Workflow of Labor & Delivery Nursing - page 2
I have been a nurse for a year now. I started my career at a huge hospital with an amazing reputation. I work in cardiac surgery progressive care--a step down unit. I also worked for a little... Read More
Oct 30, '12Quote from FyreflieMost perfect description of life as an OB nurse I've ever seen! You nailed it fyreflie!Sometimes it's slow--until it's not!! I work on a unit that averages 15-25 deliveries in 24 hours. I have worked shifts where 13 of us have sat on our duffs all night and had 1 delivery. I've worked shifts where we've had 18 nurses running their butts off for the entire shift, no breaks. I've even worked a shift where we had 8 sections in 12 hours (16 in that 24 hour period). I've had shifts where we have started the night with one room full and only had one room empty four hours later, and vice versa!
It's so hard to compare L&D to any other type of nursing. I think your closest comparison would probably be Emerg. There are no scheduled meds, and we are often looking up policies and procedures to learn how to deal with something we've never seen before (ie withdrawing from alcohol who had retained product and a general anesthetic followed by IV push sedatives to keep her from seizing). A medically risky person can deliver with no complications and a perfectly healthy young primip can hemorrhage after a quick and easy labour and delivery and lose her uterus. You might care for both these women in one day, and then resusc a baby who had a perfectly normal tracing. You have to be prepared for any or all of these situations to occur within minutes and you have to be able to act quickly when they do, all the while reassuring dad and grandma and staying connected to Mom so she feels trust enough to let you preoxygenate her for an emergency c/s with general anesthetic without panicking, even if you met her 5 minutes ago.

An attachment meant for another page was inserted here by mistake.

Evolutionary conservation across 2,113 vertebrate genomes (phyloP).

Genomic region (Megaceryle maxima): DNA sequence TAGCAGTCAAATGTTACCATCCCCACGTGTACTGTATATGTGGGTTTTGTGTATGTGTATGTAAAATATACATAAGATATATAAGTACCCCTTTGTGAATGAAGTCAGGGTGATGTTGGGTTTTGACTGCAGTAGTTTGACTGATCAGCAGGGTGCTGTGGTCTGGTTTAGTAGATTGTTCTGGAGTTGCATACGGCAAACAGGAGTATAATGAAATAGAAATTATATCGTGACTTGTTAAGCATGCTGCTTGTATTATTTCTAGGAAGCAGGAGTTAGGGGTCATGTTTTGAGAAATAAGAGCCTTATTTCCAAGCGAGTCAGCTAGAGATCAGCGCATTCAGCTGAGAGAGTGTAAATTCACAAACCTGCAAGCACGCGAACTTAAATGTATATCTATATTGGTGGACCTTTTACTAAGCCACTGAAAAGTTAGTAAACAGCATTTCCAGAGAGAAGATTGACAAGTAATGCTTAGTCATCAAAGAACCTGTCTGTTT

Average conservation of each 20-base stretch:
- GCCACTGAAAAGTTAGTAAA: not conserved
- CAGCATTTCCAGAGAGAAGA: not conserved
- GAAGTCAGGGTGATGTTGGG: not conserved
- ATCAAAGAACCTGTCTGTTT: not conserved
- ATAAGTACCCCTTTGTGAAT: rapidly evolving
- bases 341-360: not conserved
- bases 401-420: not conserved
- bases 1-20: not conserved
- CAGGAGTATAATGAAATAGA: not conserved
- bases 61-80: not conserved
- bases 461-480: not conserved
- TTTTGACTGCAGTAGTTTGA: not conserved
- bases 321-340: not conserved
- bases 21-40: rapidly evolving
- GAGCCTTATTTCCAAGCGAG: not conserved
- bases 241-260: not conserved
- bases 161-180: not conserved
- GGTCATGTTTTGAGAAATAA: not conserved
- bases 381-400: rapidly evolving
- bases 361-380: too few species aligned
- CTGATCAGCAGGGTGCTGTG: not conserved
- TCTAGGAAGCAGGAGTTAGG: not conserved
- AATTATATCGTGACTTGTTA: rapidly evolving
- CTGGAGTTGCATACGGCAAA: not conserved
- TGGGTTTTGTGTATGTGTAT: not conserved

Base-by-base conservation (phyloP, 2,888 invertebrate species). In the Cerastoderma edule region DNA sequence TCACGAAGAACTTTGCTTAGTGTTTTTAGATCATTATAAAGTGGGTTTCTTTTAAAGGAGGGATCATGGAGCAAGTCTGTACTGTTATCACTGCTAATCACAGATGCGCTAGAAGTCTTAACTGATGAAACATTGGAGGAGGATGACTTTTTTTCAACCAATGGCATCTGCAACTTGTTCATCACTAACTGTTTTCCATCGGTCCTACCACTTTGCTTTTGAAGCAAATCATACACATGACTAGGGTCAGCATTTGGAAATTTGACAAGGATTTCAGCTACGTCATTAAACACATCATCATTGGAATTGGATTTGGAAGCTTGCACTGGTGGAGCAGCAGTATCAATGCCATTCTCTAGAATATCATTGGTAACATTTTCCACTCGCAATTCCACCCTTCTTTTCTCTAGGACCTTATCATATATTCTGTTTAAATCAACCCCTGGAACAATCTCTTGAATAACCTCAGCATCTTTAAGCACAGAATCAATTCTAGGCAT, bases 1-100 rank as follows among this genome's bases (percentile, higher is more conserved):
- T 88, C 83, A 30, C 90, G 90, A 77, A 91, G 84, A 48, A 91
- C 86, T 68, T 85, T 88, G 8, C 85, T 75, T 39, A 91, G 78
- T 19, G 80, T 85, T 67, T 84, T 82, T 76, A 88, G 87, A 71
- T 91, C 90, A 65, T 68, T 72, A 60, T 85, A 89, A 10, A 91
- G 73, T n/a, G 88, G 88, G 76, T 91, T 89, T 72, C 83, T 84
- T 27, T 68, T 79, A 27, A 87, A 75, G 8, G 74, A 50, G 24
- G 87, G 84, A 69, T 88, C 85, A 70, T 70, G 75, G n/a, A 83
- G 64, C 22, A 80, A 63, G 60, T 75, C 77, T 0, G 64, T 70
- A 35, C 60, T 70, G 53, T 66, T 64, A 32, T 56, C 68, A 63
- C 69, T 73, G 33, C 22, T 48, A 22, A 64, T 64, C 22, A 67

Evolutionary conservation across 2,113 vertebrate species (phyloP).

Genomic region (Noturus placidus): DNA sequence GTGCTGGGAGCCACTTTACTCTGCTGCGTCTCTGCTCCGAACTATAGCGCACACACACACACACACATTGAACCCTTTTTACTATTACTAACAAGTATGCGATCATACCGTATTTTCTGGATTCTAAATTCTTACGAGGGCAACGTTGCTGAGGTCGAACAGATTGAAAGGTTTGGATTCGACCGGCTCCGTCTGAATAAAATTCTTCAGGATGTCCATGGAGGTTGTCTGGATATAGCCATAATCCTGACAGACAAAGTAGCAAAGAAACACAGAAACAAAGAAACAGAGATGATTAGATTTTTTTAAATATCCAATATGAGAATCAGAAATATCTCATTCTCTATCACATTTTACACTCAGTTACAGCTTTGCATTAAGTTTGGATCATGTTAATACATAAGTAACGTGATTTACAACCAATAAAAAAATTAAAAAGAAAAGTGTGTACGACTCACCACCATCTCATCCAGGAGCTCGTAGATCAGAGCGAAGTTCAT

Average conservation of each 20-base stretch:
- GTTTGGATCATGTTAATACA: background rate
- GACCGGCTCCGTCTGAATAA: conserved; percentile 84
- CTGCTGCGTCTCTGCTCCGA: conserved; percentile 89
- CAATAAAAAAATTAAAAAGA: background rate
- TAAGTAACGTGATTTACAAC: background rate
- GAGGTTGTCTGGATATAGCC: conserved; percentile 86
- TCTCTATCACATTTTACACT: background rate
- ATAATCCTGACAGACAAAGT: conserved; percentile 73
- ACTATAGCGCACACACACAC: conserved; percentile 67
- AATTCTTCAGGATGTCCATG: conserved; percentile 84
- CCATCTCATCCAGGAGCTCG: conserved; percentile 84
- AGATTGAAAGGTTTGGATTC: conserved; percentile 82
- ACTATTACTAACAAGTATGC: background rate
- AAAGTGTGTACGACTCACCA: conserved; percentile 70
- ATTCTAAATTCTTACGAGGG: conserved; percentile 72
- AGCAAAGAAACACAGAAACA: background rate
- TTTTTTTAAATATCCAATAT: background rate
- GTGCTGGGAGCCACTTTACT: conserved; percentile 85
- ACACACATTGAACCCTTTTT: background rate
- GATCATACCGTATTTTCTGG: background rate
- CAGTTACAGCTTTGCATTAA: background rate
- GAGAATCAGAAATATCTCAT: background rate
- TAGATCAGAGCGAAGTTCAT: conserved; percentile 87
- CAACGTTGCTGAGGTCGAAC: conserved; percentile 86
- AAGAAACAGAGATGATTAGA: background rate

You will learn to mistrust full moons, yell at people who say the Quiet word and firmly believe that pressure changes cause waters to break. You will teach more than you thought you knew and grieve with perfect strangers when something perfect goes wrong. You will learn to hold your tongue and put your judgement on the back burner. You will learn to trust your intuition--sometimes over your experience or common sense. You will never let a first--or even second--year resident check a patient without checking after them just to see how good they are.
You will learn that your work flow has more to do with your personal karma or run of luck than anything else. You will want to call in sick when that flow is kicking your ass!
If you're lucky, you'll love it, and if you're not, you'll switch out pretty fast
Oct 30, '12To: shadow
This is pretty much the same scenario at my current hospital. They ended up doing on-call schedules for nurses and we have a calendar full of requests for vacations so that our manager could fairly approve such vacations or reject them due to staffing. We have a 2-RN policy per shift but due to being a small community hospital, such thing doesn't happen due to low patient census. The staff that has the most seniority has a choice to stay in OB or float to other departments and the 2nd RN be on-call at home granting they only like 30 minutes away. Being on-call, you are guaranteed $50 per 8hr shift. Same thing applies to OB-GYNs. We don't have an in-house OB M-F as well as weekends. I totally understand the whole no inductions or scheduled sections before 39 weeks. It's a bummer